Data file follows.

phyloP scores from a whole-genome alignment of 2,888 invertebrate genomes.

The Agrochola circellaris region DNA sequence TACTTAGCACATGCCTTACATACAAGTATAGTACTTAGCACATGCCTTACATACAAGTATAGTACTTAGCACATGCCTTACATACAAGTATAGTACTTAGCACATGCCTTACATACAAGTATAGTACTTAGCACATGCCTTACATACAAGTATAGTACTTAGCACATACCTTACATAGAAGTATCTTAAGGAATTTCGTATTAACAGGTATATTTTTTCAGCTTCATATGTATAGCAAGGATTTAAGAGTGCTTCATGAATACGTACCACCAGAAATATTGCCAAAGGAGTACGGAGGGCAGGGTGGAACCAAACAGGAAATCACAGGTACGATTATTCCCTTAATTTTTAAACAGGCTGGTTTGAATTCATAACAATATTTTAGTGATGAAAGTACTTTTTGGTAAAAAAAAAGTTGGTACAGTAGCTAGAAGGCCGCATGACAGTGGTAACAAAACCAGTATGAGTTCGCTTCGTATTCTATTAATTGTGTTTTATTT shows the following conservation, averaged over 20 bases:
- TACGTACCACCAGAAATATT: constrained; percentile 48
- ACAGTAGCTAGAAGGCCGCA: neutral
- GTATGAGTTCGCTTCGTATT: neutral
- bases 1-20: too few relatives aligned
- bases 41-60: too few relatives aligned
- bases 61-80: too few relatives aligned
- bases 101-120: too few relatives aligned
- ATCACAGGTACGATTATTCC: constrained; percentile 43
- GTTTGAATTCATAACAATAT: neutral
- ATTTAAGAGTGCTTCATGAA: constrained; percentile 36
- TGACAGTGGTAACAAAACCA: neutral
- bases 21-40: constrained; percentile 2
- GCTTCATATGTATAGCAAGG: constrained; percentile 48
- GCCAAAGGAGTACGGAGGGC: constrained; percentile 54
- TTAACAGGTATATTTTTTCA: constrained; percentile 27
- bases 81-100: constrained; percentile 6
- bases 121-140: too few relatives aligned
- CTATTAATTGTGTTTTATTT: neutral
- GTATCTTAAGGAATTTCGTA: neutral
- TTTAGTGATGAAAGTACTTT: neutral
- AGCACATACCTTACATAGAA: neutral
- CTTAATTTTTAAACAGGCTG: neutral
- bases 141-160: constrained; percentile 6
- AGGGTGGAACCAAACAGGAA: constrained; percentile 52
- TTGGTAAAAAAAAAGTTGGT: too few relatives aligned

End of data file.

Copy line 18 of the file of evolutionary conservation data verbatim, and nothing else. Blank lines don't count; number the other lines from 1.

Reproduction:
- bases 81-100: constrained; percentile 6